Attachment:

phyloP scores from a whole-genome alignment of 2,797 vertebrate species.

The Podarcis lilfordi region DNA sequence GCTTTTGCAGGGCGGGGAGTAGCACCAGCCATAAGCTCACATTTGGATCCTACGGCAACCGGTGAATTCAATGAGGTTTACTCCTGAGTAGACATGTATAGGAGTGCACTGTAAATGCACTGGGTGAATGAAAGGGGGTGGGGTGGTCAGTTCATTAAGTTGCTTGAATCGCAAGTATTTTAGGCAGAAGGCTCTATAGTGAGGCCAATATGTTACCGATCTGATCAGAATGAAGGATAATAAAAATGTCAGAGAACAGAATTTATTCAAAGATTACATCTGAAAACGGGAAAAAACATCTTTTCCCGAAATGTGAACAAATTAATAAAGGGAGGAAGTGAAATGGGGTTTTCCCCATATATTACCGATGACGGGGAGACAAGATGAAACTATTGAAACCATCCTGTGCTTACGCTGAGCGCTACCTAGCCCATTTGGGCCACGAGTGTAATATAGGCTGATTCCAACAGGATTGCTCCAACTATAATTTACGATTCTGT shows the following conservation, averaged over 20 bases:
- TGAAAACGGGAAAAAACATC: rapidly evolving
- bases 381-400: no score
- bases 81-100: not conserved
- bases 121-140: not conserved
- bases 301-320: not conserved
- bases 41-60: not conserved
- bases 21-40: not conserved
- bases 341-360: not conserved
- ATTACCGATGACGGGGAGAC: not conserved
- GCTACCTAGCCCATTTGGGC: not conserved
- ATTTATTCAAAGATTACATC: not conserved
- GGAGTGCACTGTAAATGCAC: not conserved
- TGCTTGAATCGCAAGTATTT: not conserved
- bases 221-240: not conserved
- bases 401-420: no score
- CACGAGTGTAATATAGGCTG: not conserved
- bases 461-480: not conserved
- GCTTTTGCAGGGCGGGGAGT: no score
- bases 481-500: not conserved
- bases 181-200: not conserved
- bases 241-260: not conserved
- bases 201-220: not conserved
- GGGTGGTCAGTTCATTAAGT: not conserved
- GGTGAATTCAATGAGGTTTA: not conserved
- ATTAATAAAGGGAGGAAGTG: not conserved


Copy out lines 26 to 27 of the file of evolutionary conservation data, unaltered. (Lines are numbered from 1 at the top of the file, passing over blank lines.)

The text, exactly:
- GGTGAATTCAATGAGGTTTA: not conserved
- ATTAATAAAGGGAGGAAGTG: not conserved